In the article ‘Carbon offsetting is not warding off environmental collapse – it’s accelerating it’, the Natural Climate Solution Campaign is mentioned as a tool to draw attention to the need of revival of ecosystems in a time of climate breakdown.
Focus on reducing emissions where you are
Even though it might feel out of our hands as citizens when the frame for climate change actions needs to be set on a societal level, we can still contribute. Being critical, choosing your products and lifestyle carefully and writing your elected representatives, encouraging action, are some of the things we can each do. In Scotland the majority of people acknowledge that climate change is related to human activities, but is that always taken into account when voting? When looking into election material, the standpoint of politicians on the matter is not always clear. Could it be that MSPs and MPs need a reminder from us on why climate change is important for us and our vote?
Not only do we vote at elections. What we put in the shopping cart, our means of transportation and where we go on holiday are also choices which influence market forces, and they are directly linked to the amount of greenhouse gas emissions.
Net Zero is another term often used on a societal level. It’s “…a state in which the greenhouse gases going into the atmosphere are balanced by removal out of the atmosphere.” (https://netzeroclimate.org/what-is-net-zero/)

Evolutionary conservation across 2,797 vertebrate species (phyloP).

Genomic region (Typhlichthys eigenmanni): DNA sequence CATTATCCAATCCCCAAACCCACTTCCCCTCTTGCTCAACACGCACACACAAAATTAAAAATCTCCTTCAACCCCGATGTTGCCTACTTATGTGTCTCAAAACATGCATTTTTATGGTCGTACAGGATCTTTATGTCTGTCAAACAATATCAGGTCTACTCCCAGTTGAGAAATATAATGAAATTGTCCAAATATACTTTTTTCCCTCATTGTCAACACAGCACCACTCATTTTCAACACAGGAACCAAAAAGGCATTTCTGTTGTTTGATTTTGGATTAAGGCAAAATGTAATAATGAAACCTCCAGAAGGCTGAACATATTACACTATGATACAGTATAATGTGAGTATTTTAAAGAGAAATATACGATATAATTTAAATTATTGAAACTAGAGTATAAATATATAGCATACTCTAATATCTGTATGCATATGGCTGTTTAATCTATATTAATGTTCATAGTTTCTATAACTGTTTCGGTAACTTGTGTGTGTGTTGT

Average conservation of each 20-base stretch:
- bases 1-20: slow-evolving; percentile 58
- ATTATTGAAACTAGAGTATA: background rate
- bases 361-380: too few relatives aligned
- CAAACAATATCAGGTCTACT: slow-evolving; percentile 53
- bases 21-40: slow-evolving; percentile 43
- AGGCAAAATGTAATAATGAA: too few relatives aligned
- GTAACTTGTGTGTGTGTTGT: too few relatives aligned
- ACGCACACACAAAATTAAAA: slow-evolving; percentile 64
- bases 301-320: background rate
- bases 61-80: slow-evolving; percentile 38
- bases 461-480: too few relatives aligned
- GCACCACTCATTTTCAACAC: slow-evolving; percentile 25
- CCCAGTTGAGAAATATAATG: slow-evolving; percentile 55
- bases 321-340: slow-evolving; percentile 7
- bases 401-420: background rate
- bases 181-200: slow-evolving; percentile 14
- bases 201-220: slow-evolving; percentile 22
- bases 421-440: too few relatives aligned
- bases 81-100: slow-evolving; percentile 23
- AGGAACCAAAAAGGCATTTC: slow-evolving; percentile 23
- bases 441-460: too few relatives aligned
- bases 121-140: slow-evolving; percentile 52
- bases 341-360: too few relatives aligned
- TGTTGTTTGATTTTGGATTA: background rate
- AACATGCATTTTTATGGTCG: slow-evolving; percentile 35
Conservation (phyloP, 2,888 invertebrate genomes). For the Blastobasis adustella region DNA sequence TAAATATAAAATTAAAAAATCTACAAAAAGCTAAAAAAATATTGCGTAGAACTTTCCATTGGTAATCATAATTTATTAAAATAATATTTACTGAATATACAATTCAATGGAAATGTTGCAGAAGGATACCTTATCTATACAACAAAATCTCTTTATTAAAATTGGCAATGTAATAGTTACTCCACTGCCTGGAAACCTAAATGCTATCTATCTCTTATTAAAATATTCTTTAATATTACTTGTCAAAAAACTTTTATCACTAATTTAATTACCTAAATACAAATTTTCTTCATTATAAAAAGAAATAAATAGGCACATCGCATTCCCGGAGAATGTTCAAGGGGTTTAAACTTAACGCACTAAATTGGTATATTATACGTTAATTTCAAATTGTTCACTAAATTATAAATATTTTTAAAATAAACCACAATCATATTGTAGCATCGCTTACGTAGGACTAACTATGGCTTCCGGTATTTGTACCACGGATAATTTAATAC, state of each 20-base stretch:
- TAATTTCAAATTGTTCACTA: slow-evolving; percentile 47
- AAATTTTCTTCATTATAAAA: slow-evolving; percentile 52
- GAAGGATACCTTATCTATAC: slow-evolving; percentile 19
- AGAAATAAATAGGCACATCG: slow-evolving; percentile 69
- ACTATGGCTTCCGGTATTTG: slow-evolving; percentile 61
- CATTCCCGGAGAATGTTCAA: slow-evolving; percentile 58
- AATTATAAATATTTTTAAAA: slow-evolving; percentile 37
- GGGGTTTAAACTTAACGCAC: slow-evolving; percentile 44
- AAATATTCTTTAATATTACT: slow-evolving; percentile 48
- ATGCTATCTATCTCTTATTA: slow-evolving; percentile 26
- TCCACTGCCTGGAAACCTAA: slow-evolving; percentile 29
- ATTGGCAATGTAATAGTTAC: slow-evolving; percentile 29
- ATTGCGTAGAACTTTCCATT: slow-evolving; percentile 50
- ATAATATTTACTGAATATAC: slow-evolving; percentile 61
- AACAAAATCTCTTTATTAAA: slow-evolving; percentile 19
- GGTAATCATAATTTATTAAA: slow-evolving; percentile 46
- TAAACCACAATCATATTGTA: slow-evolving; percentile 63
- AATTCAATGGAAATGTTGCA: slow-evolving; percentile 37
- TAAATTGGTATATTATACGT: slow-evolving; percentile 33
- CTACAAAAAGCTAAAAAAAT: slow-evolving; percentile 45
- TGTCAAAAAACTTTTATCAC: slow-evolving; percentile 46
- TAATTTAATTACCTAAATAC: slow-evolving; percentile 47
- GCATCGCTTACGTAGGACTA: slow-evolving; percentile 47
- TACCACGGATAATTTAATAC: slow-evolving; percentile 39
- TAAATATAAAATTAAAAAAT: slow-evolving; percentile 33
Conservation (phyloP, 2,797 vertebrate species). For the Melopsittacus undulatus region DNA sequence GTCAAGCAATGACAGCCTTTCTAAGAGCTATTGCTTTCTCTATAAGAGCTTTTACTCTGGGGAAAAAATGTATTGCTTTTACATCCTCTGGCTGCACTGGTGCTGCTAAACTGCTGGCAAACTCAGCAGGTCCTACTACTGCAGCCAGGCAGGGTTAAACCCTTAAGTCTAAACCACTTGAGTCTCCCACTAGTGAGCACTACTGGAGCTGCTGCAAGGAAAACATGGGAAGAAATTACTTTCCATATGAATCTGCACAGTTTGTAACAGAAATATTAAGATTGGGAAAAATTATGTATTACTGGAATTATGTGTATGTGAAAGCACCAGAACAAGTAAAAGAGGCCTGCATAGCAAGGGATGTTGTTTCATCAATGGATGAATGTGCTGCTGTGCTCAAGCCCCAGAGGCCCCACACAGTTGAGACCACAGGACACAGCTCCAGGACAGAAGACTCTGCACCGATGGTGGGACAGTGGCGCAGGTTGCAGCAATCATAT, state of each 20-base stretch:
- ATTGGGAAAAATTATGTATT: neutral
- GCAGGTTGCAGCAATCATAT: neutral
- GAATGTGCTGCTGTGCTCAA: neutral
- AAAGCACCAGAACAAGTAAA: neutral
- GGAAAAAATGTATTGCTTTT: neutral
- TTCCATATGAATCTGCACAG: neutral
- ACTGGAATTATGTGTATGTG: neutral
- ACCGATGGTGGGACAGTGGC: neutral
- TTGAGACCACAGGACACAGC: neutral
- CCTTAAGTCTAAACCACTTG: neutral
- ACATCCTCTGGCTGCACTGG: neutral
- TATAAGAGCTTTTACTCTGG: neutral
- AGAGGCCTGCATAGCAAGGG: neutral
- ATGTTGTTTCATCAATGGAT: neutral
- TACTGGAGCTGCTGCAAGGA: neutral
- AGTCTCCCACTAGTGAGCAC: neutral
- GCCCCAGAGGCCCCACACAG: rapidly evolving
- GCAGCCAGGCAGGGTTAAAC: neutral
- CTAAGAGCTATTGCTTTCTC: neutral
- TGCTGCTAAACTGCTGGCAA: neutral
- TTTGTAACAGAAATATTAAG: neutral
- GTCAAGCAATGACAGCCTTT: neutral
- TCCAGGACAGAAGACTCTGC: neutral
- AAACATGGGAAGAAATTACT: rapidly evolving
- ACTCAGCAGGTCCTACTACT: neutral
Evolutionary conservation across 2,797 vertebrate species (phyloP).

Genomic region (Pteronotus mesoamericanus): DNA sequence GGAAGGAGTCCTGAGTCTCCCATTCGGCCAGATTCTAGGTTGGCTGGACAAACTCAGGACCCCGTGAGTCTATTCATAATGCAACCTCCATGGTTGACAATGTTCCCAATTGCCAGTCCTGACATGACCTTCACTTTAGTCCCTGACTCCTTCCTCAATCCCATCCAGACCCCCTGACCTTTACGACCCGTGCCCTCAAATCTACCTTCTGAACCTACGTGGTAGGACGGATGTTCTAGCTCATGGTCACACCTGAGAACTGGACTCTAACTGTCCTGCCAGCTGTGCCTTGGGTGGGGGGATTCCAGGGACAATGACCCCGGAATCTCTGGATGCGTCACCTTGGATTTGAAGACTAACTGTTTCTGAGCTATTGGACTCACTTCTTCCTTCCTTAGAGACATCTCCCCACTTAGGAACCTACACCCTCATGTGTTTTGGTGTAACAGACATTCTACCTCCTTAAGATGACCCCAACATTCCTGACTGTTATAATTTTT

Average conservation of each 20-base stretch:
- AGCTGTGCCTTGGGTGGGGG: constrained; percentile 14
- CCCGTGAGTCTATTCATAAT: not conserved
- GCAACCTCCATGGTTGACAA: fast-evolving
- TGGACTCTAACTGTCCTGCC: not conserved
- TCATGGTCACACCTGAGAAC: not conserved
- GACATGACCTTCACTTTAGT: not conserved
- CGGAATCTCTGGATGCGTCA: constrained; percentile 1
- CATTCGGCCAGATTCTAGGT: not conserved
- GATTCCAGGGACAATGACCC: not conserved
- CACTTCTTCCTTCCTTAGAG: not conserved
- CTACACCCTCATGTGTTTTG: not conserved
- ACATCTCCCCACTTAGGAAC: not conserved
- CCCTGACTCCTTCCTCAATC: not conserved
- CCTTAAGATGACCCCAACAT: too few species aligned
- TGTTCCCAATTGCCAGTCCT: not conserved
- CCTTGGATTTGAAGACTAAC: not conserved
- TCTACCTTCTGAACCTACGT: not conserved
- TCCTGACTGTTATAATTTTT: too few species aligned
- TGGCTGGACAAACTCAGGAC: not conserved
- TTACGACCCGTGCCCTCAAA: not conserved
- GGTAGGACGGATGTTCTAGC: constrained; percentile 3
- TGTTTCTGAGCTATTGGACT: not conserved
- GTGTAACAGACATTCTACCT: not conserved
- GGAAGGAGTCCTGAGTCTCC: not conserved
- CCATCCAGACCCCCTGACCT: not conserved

The Scottish Government has a goal of reaching Net Zero on a national level by 2045. There are governmental supported initiatives such as funding opportunities, but how to get to Net Zero can still seem unclear. It’s a path not yet rolled out but still in the making as we go forward.
At Surefoot, when we work toward Net Zero with organisations, the focus is on how to reduce carbon dioxide and other greenhouse gas emissions and to build resilience to thrive at the same time. Read more about Net Zero with Surefoot, or please get in touch if you want to hear more.
Please contact us, if you have a story to share about dealing with reducing greenhouse gas emissions in your community and how you strengthen your ability for resilience. On Insights we share opportunities and examples, to inspire and motivate each other in climate friendly activities. Write to email@example.com if you have story to share.
Text by Gazelle Buchholtz, Surefoot associate.